Wordless picture books are a great way to promote literacy for a variety of audiences. ELLs and emerging bilinguals can use them to develop vocabulary and use the language that they know. They can also be used for emergent readers to get them to develop a deep understanding of story structure and tell the story in their own words. Wordless picture books can also be great for older students who need to develop skills with inferring and identifying foreshadowing. These books can tell amazingly complex stories with nothing but illustrations. These are some of the best wordless picture books that I’ve read and those suggested by the Picture Book Brain community!
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Check out the books:
Wolf in the Snow by Matthew Cordell
A girl and a wolf cub are lost in the middle of a snowstorm. They both help one another find their way to their loved ones. This book won the Caldecott Medal! A great story about friendship and trust and its setting make it a really good winter read aloud. I love this book for analyzing character feelings especially since the only visible part of the girl’s face are her eyes.
Chalk by Bill Thomson
Three children find a bag of chalk that makes their chalk drawings come to life. One drawing in particular causes quite the problem! How do the children solve their problem? Your students will love debating whether it actually happened or if it was all in their imaginations.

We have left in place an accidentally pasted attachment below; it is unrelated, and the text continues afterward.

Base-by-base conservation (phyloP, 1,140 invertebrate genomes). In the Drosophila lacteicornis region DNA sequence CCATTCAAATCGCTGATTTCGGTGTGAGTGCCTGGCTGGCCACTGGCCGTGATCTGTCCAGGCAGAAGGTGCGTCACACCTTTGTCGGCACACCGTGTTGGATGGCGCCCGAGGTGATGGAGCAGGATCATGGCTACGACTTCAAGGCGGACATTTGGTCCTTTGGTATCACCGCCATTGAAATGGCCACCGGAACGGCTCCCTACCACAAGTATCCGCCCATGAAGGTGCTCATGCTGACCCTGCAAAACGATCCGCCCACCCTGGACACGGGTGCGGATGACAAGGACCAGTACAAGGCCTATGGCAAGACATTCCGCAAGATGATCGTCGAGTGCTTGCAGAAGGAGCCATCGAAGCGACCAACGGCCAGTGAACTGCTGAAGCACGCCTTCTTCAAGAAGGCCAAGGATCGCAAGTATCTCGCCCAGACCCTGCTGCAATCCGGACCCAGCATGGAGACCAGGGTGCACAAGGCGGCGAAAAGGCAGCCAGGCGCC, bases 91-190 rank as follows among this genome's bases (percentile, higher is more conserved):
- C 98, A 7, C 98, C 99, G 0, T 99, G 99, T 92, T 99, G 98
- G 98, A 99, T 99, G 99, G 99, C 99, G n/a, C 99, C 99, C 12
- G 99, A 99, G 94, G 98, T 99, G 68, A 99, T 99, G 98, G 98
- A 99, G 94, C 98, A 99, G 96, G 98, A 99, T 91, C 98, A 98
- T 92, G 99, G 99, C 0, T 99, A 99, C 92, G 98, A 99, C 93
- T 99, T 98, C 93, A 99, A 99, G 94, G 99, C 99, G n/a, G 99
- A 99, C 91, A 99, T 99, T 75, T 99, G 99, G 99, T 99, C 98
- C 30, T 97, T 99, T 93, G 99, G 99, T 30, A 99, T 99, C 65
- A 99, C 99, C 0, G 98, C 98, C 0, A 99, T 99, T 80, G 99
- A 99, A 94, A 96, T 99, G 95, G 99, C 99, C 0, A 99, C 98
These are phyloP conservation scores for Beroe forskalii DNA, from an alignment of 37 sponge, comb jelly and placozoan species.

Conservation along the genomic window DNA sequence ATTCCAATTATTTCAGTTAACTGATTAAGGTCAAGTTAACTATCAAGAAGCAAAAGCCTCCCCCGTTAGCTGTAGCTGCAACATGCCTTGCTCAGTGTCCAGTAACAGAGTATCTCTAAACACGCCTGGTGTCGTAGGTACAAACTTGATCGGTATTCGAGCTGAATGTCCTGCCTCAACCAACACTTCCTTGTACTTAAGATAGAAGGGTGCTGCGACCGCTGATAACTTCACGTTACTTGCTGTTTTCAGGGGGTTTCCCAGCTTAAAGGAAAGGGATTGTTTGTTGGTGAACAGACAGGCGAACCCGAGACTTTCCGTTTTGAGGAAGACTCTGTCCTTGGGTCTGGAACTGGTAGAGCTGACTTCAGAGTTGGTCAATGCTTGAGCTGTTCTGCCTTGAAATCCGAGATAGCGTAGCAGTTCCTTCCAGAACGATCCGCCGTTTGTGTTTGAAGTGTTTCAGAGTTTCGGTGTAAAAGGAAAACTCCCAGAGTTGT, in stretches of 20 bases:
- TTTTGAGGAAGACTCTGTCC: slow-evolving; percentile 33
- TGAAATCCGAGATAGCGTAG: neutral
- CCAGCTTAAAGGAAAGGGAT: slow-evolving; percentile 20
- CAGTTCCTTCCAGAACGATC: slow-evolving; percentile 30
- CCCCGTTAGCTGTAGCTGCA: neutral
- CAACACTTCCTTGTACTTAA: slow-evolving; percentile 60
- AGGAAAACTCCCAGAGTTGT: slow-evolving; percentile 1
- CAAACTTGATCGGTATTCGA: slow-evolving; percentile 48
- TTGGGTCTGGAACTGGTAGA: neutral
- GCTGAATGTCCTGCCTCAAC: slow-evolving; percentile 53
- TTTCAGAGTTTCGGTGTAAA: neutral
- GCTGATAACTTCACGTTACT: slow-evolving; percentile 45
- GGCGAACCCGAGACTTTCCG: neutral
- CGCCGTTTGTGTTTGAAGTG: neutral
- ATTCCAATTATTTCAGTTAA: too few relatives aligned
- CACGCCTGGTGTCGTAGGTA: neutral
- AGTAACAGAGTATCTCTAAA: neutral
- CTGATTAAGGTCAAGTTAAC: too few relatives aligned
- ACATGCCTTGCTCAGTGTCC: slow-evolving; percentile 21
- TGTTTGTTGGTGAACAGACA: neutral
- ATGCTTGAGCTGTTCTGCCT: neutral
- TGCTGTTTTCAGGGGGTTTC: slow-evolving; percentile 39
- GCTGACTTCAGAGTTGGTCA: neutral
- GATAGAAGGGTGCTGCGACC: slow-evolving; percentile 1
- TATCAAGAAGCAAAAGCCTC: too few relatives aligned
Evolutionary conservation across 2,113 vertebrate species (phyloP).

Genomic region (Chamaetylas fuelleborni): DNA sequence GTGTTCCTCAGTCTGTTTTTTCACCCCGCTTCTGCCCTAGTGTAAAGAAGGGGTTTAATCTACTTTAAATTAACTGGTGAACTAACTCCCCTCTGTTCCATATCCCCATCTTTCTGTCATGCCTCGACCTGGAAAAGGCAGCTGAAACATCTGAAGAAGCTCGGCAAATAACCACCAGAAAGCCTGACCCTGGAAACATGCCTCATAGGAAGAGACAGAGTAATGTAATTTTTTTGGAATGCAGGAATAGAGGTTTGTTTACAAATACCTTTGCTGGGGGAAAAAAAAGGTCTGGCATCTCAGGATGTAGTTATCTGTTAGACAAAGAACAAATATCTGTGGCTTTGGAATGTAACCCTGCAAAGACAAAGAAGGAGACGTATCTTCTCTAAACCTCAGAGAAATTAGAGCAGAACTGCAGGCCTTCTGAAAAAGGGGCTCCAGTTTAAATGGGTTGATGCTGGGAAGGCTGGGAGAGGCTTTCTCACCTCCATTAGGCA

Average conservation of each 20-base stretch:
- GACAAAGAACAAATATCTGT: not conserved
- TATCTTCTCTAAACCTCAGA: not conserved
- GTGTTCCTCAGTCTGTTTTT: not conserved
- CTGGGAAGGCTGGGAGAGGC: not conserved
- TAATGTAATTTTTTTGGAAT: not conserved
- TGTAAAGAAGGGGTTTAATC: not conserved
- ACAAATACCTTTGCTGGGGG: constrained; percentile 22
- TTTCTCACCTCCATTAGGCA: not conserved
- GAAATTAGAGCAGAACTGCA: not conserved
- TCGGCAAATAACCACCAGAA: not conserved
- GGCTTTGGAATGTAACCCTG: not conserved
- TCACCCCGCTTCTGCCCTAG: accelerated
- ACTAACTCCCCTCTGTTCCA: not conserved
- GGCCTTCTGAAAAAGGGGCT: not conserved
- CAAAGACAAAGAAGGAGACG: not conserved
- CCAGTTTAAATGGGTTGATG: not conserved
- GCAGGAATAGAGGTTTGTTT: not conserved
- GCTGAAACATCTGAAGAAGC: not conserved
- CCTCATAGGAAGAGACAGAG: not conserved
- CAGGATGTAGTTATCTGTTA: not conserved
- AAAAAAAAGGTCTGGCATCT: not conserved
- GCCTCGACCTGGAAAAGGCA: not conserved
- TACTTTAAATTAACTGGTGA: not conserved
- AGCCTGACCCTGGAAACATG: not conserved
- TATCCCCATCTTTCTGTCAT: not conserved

Journey Trilogy by Aaron Becker
Aaron Becker wrote a 3 part series following 2 children who use magical crayons to access a magical world where they go on a journey. Complete a quest, and finally they return one final time in the book Return. A truly amazing trilogy that I’ve used with students in first grade to practice inferring and with students up to fifth grade who learn about foreshadowing. Truly some of the best wordless picture books.
Flotsam by David Wiesner
A boy goes to a beach and enjoys searching through all of the flotsam and jetsam finding a number of interesting things. The most interesting piece he finds, though, is an underwater camera. The camera reveals some incredible images, and David Wiesner’s illustrations and their details will spark debate and create a sense of wonder in your students.
A Stone For Sascha by Aaron Becker